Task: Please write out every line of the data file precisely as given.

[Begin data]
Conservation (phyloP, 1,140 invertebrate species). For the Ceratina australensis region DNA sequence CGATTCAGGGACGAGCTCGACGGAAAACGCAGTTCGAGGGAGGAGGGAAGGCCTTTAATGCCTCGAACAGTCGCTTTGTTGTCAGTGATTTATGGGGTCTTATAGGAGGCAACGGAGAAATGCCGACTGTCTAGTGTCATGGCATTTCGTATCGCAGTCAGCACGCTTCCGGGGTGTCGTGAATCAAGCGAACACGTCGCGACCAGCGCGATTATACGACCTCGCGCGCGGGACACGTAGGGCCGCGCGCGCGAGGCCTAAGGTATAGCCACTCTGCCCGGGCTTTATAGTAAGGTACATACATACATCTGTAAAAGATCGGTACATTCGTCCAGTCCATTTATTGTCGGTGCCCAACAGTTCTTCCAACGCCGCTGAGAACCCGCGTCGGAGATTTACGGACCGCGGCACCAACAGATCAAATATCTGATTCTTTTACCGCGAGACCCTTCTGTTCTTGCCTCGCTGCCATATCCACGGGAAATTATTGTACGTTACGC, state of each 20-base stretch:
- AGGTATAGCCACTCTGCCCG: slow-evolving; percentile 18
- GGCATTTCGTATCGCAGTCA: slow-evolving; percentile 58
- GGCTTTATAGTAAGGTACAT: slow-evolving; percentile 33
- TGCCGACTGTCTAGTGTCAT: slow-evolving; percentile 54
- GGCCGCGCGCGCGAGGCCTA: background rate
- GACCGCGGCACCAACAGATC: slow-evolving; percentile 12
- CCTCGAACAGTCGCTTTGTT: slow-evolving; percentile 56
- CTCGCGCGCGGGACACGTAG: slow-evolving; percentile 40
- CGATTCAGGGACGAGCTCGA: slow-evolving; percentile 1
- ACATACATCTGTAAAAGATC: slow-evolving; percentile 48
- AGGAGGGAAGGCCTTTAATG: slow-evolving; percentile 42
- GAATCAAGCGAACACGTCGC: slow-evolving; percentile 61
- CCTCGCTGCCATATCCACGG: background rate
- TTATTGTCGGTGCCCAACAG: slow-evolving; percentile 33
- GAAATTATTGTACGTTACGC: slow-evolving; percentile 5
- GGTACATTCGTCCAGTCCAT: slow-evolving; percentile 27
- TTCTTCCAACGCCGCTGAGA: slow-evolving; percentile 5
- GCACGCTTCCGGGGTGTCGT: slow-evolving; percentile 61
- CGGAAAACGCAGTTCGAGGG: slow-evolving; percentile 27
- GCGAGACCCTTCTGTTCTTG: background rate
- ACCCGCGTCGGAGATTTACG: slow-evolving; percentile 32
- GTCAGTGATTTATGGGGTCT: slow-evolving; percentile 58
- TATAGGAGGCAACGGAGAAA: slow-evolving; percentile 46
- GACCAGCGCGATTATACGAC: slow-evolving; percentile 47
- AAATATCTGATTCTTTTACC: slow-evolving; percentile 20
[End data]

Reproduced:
Conservation (phyloP, 1,140 invertebrate species). For the Ceratina australensis region DNA sequence CGATTCAGGGACGAGCTCGACGGAAAACGCAGTTCGAGGGAGGAGGGAAGGCCTTTAATGCCTCGAACAGTCGCTTTGTTGTCAGTGATTTATGGGGTCTTATAGGAGGCAACGGAGAAATGCCGACTGTCTAGTGTCATGGCATTTCGTATCGCAGTCAGCACGCTTCCGGGGTGTCGTGAATCAAGCGAACACGTCGCGACCAGCGCGATTATACGACCTCGCGCGCGGGACACGTAGGGCCGCGCGCGCGAGGCCTAAGGTATAGCCACTCTGCCCGGGCTTTATAGTAAGGTACATACATACATCTGTAAAAGATCGGTACATTCGTCCAGTCCATTTATTGTCGGTGCCCAACAGTTCTTCCAACGCCGCTGAGAACCCGCGTCGGAGATTTACGGACCGCGGCACCAACAGATCAAATATCTGATTCTTTTACCGCGAGACCCTTCTGTTCTTGCCTCGCTGCCATATCCACGGGAAATTATTGTACGTTACGC, state of each 20-base stretch:
- AGGTATAGCCACTCTGCCCG: slow-evolving; percentile 18
- GGCATTTCGTATCGCAGTCA: slow-evolving; percentile 58
- GGCTTTATAGTAAGGTACAT: slow-evolving; percentile 33
- TGCCGACTGTCTAGTGTCAT: slow-evolving; percentile 54
- GGCCGCGCGCGCGAGGCCTA: background rate
- GACCGCGGCACCAACAGATC: slow-evolving; percentile 12
- CCTCGAACAGTCGCTTTGTT: slow-evolving; percentile 56
- CTCGCGCGCGGGACACGTAG: slow-evolving; percentile 40
- CGATTCAGGGACGAGCTCGA: slow-evolving; percentile 1
- ACATACATCTGTAAAAGATC: slow-evolving; percentile 48
- AGGAGGGAAGGCCTTTAATG: slow-evolving; percentile 42
- GAATCAAGCGAACACGTCGC: slow-evolving; percentile 61
- CCTCGCTGCCATATCCACGG: background rate
- TTATTGTCGGTGCCCAACAG: slow-evolving; percentile 33
- GAAATTATTGTACGTTACGC: slow-evolving; percentile 5
- GGTACATTCGTCCAGTCCAT: slow-evolving; percentile 27
- TTCTTCCAACGCCGCTGAGA: slow-evolving; percentile 5
- GCACGCTTCCGGGGTGTCGT: slow-evolving; percentile 61
- CGGAAAACGCAGTTCGAGGG: slow-evolving; percentile 27
- GCGAGACCCTTCTGTTCTTG: background rate
- ACCCGCGTCGGAGATTTACG: slow-evolving; percentile 32
- GTCAGTGATTTATGGGGTCT: slow-evolving; percentile 58
- TATAGGAGGCAACGGAGAAA: slow-evolving; percentile 46
- GACCAGCGCGATTATACGAC: slow-evolving; percentile 47
- AAATATCTGATTCTTTTACC: slow-evolving; percentile 20